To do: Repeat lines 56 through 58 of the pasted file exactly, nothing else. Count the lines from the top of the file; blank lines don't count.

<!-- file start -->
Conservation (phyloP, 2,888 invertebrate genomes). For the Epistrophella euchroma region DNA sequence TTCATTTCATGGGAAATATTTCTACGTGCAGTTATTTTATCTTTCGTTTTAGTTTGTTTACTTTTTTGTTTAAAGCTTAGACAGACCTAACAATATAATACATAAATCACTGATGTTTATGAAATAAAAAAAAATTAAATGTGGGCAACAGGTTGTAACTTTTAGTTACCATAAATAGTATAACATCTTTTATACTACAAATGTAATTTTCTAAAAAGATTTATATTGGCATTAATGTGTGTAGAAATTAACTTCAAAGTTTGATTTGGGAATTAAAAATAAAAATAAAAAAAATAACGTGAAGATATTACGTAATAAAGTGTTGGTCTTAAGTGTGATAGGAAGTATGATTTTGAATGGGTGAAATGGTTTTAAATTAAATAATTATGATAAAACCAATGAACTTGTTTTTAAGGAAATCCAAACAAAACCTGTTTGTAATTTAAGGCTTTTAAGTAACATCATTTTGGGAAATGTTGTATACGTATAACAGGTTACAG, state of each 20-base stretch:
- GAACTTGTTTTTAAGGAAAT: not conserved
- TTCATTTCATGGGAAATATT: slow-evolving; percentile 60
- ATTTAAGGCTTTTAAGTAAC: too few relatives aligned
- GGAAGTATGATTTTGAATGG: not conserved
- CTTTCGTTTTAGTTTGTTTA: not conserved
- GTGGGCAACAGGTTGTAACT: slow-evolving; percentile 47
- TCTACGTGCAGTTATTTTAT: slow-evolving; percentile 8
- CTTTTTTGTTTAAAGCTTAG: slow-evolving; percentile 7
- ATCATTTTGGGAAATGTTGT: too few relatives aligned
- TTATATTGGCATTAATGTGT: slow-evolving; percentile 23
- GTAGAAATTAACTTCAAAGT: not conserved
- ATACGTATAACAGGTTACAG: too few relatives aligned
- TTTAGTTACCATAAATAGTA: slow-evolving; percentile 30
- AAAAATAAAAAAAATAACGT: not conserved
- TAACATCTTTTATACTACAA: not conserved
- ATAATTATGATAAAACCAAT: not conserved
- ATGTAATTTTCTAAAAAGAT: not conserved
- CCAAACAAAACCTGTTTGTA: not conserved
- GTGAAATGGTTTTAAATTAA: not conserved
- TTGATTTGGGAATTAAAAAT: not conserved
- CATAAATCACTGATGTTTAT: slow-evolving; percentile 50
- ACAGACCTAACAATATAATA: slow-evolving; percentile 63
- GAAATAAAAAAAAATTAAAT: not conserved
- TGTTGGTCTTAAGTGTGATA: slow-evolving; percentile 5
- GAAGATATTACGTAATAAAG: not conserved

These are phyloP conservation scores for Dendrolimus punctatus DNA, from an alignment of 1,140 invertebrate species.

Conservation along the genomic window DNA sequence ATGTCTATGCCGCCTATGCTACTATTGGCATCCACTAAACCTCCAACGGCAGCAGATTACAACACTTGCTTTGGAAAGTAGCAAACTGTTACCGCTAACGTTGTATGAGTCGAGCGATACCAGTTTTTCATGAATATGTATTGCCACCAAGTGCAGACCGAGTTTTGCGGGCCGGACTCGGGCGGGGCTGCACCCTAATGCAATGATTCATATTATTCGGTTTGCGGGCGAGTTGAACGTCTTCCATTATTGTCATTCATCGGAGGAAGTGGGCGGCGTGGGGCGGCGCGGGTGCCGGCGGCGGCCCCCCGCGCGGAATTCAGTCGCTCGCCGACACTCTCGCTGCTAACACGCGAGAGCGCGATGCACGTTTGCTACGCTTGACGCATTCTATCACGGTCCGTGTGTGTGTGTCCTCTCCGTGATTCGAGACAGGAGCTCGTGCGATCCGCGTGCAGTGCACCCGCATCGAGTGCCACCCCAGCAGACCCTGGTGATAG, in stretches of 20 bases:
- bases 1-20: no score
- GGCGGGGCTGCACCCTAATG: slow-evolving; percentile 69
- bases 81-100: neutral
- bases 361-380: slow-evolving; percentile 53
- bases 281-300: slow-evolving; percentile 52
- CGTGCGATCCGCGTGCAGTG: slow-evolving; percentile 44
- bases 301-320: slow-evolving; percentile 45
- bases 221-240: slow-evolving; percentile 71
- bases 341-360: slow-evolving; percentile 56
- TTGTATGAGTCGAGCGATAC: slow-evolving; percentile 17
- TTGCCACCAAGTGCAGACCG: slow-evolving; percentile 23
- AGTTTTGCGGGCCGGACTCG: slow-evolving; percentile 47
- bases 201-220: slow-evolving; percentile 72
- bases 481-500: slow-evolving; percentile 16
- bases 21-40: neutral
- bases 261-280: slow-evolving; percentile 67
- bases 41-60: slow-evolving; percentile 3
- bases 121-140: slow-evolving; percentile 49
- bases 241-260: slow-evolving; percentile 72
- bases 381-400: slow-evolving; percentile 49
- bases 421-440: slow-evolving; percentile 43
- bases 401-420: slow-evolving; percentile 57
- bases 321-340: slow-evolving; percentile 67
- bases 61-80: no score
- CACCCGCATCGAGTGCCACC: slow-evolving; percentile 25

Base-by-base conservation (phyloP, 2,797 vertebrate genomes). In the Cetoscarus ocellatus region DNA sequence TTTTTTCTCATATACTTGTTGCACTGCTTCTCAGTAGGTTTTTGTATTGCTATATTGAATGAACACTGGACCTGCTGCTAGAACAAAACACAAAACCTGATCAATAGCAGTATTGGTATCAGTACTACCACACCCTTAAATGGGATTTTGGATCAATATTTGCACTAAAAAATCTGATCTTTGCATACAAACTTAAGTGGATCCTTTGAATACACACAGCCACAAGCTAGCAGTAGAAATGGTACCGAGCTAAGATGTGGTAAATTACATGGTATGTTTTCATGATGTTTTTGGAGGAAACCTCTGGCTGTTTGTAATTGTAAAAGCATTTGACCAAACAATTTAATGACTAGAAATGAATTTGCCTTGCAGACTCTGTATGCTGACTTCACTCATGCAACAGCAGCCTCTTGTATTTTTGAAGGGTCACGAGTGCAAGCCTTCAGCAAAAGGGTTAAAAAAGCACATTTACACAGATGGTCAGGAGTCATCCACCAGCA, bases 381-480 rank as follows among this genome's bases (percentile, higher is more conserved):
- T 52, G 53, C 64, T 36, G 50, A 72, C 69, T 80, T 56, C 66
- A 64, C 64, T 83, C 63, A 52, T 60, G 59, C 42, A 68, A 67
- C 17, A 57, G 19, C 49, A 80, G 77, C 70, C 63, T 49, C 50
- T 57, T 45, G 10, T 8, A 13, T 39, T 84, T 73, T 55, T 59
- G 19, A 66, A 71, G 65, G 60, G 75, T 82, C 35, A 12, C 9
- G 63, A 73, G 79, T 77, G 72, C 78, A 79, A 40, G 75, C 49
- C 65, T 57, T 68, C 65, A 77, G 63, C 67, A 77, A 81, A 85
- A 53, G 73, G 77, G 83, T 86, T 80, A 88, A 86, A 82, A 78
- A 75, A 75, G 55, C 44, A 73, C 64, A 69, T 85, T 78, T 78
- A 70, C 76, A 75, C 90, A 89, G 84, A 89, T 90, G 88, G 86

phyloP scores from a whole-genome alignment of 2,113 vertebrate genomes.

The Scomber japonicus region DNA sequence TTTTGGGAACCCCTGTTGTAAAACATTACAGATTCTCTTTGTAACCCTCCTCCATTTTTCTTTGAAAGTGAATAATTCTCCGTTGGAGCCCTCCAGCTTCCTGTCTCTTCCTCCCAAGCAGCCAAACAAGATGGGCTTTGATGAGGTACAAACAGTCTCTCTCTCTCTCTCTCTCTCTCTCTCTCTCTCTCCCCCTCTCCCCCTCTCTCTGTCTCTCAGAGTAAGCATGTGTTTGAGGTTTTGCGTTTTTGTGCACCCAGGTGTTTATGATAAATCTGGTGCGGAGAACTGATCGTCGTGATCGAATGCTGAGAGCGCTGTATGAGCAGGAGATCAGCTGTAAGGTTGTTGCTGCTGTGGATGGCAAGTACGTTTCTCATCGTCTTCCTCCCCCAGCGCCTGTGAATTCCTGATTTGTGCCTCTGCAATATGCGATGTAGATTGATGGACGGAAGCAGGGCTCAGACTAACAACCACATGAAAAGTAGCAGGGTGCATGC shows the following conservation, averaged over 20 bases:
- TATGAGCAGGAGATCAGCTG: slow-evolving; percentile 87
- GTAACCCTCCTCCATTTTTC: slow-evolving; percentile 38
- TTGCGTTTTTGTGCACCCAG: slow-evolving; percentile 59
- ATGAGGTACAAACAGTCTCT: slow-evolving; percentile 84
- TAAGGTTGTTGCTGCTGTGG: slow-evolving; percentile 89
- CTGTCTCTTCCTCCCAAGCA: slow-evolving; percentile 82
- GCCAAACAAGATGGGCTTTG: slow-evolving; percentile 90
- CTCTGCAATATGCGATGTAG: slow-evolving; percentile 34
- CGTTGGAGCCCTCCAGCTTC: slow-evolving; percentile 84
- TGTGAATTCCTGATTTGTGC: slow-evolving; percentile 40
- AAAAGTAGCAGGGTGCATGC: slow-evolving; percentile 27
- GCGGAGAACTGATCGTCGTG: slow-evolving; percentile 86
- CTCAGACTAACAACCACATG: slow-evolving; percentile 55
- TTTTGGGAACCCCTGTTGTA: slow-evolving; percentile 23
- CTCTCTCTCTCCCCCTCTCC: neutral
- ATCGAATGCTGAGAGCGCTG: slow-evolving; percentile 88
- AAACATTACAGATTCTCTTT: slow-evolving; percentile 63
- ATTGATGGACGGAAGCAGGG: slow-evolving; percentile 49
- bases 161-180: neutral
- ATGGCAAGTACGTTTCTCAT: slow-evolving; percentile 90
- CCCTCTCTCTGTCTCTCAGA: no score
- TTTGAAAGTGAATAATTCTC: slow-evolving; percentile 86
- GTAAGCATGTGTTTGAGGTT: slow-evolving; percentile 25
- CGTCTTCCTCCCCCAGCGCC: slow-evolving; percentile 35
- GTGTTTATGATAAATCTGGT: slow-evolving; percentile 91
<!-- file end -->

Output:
- A 64, C 64, T 83, C 63, A 52, T 60, G 59, C 42, A 68, A 67
- C 17, A 57, G 19, C 49, A 80, G 77, C 70, C 63, T 49, C 50
- T 57, T 45, G 10, T 8, A 13, T 39, T 84, T 73, T 55, T 59